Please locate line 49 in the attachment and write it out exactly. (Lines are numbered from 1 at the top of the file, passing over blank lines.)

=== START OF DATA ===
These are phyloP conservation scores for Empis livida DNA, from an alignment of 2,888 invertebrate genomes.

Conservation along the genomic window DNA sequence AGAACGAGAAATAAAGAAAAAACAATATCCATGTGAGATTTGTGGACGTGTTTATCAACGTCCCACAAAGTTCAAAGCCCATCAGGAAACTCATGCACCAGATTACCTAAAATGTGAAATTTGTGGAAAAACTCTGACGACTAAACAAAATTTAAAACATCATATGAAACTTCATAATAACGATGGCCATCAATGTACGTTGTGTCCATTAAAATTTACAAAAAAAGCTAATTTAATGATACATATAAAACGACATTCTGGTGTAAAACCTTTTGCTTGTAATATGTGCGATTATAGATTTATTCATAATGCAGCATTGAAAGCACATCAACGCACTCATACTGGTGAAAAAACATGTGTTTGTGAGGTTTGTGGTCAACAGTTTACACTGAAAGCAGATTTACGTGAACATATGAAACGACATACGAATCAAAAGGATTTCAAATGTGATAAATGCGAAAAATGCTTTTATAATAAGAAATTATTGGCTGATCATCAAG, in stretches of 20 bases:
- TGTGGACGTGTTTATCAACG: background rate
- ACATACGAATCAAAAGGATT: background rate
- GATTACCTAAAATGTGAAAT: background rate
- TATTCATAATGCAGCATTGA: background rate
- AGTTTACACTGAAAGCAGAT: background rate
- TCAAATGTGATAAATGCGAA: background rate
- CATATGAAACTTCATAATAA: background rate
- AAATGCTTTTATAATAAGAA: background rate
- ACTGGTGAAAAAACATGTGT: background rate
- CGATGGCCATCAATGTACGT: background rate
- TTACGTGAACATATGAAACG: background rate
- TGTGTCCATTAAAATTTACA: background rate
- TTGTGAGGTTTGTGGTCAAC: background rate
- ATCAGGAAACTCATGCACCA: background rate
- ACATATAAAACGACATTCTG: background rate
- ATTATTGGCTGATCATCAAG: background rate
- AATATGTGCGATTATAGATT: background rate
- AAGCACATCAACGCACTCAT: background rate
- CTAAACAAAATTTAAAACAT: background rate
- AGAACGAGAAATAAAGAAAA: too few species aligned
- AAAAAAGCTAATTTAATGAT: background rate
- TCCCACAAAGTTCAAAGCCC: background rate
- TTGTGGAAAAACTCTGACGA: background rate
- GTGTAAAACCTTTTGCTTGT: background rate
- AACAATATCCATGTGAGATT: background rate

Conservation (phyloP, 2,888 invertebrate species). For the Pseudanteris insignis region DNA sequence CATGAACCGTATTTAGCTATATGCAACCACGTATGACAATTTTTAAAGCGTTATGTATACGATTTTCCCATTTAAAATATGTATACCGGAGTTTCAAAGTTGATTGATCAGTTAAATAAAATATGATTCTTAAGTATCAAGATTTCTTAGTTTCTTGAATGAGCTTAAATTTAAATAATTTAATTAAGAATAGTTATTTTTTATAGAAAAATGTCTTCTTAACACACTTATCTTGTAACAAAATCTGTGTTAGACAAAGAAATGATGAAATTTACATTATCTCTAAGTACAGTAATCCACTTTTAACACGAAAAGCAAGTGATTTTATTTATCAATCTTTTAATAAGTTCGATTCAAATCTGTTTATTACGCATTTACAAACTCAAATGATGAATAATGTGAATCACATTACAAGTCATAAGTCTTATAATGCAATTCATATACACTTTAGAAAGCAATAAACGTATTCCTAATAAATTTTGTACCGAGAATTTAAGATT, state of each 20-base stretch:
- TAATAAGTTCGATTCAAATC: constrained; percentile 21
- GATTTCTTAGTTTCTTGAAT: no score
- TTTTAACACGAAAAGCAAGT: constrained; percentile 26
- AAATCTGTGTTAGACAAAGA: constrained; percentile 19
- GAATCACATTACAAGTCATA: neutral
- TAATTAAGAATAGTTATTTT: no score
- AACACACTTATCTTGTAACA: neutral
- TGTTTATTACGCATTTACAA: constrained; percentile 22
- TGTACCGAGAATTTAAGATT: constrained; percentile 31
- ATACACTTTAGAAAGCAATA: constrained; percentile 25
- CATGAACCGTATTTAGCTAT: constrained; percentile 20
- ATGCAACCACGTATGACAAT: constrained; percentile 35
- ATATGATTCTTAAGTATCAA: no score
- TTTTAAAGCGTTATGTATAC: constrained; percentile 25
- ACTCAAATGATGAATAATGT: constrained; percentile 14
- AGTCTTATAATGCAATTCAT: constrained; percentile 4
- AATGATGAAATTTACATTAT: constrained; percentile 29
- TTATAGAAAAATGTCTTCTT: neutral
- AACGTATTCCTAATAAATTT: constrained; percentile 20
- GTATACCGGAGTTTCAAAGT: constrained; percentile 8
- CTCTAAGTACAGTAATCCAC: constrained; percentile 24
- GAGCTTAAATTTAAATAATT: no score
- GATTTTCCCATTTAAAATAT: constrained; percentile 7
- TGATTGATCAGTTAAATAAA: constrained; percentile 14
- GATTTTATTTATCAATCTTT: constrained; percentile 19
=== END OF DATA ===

- CTCTAAGTACAGTAATCCAC: constrained; percentile 24